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Published on November 18, 2020

5 Ways To Build Capacity For Continuous Personal Growth

5 Ways To Build Capacity For Continuous Personal Growth

Tell me if this sounds familiar:

You read a new book, start a new course, or set a New Year’s resolution. You get excited and motivated to grow, sure that your new lifestyle will stick this time.

And then a few weeks later, you lose your steam. You just can’t generate the same level of excitement you started with.

The truth is, the people who experience radical growth over their lives are not the ones who hyper-charge their motivation when they start something new. They are the ones who gradually build their capacity for continuous personal growth so they can iteratively get 1% better.

Kaizen is a Japanese term often used in business, meaning continuous change for the better – an ongoing endeavor for incremental improvement. This concept can be applied to the mind just as easily.

There are a number of techniques for increasing your capacity to grow throughout your life, and these are some of the most worthwhile investments you can make.

1. Design Your Environment

One thing you can do now that will keep working for you continuously (no willpower required) is to alter your environment.

Look around at how your living space is arranged. What behaviors does it promote and what does it neglect or discourage? Would you say the physical space you spend your time in is representative of the person you would like to be? Your digital environments shape you as well.

The websites you visit regularly, the podcasts you subscribe to, and the apps you keep on your phone will shape you. If you want to be less distracted, disable the notifications and unsubscribe from the email newsletters that you don’t feel push you in the direction of your ideals, and consider subscribing to those that do.

Another crucial way to design yourself through your environment is by surrounding yourself with people who have priorities, traits, or practices you would like to cultivate in yourself.

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Statistically, the more overweight people in your social circles, the more likely you are to become overweight.[1] So if you want to become more fit, you’ll be swimming against the current if you haven’t embedded yourself in active environments or built connections with people who prioritize fitness.

The character traits of the people around you will rub off on you as well, so people who are honest, narcissistic, altruistic, or manipulative will gradually shape you in the direction of those traits. So the act of designing your environment is literally the act of designing yourself.

2. Study Your Biases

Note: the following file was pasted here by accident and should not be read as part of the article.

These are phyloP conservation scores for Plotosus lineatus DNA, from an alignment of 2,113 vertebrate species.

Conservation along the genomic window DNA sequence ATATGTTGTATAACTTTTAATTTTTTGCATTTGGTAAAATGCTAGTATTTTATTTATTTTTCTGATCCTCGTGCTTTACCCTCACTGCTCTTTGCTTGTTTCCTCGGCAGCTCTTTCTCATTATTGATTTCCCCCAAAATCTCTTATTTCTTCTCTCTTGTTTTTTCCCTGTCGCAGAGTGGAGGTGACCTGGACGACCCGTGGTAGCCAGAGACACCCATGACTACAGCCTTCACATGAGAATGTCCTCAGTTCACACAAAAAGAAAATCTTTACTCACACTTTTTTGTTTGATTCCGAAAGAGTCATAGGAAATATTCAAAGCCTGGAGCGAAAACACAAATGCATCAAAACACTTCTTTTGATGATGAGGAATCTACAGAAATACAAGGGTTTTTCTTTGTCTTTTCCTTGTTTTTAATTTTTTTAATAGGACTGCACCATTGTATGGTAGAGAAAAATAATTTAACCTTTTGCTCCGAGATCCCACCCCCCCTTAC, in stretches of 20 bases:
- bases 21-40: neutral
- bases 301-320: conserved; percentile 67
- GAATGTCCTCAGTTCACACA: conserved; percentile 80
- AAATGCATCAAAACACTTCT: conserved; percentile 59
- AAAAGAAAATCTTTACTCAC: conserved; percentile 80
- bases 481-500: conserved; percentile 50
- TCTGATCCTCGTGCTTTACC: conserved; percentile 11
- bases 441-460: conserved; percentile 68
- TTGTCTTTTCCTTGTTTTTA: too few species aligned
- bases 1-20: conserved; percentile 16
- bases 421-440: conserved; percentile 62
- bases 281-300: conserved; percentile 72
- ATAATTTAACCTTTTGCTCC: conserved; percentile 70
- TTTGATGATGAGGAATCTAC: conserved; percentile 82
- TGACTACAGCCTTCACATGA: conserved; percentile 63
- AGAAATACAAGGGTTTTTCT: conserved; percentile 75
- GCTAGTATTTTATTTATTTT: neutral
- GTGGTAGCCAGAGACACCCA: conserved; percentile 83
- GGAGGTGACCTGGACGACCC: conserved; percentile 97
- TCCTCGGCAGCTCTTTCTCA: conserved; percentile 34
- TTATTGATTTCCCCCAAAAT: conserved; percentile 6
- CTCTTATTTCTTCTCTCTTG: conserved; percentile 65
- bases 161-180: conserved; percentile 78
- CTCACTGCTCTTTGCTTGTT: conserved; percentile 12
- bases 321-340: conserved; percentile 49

If you are like most people, you look around and see others who are confused, dogmatic, and irrational. You, on the other hand, have mostly found the correct beliefs and learned to think clearly. If everyone else would just listen to you, the world would be a much better place.

But the truth is that we are all deeply biased and have blind spots that prevent us from seeing our own thinking errors.

The tricky thing about cognitive biases is that one little distortion in your thinking won’t just cause you to make a single mistake. It will continue to cause mistakes for the rest of your life – unless you can find it and program it out.

If you want to overcome self-limiting biases, the first and most obvious step is to familiarize yourself with the most common biases found across the human race. Here are some examples:

Confirmation bias is responsible for the fact that we tend to look only for information that confirms our existing theories, beliefs, and worldview at the expense of those that conflict with them.

The bandwagon effect refers to our tendency to come to conclusions and make decisions based on what is popular, though we often find ways to rationalize these decisions to ourselves.

The fundamental attribution error causes us to attribute our own positive behaviors and successes to our individual character while blaming our negative behaviors and failures, and the successes of others, on luck and circumstance.

These are just a few examples of biases – you can find a more exhaustive list here, and a nice diagram here. Biases can be stubborn, but if you can learn to identify and remove a particular bias, the quality of your decisions will be improved throughout your life.

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3. Practice Asceticism

Over the course of our lives, we develop dependencies that could be compared to addictions. We start to need a glass of wine to relax after work, need our Tempur-Pedic bed to get to sleep, or need a six-figure income to be content in our lives.

You will not have time for continuous personal growth if your life is dominated by trying to satisfy your elaborate requirements.

Weird as it may seem, we often learn about ourselves by observing our own behaviors, so if all of our behaviors suggest to us that money, for example, is the highest good, we very well may start to believe it.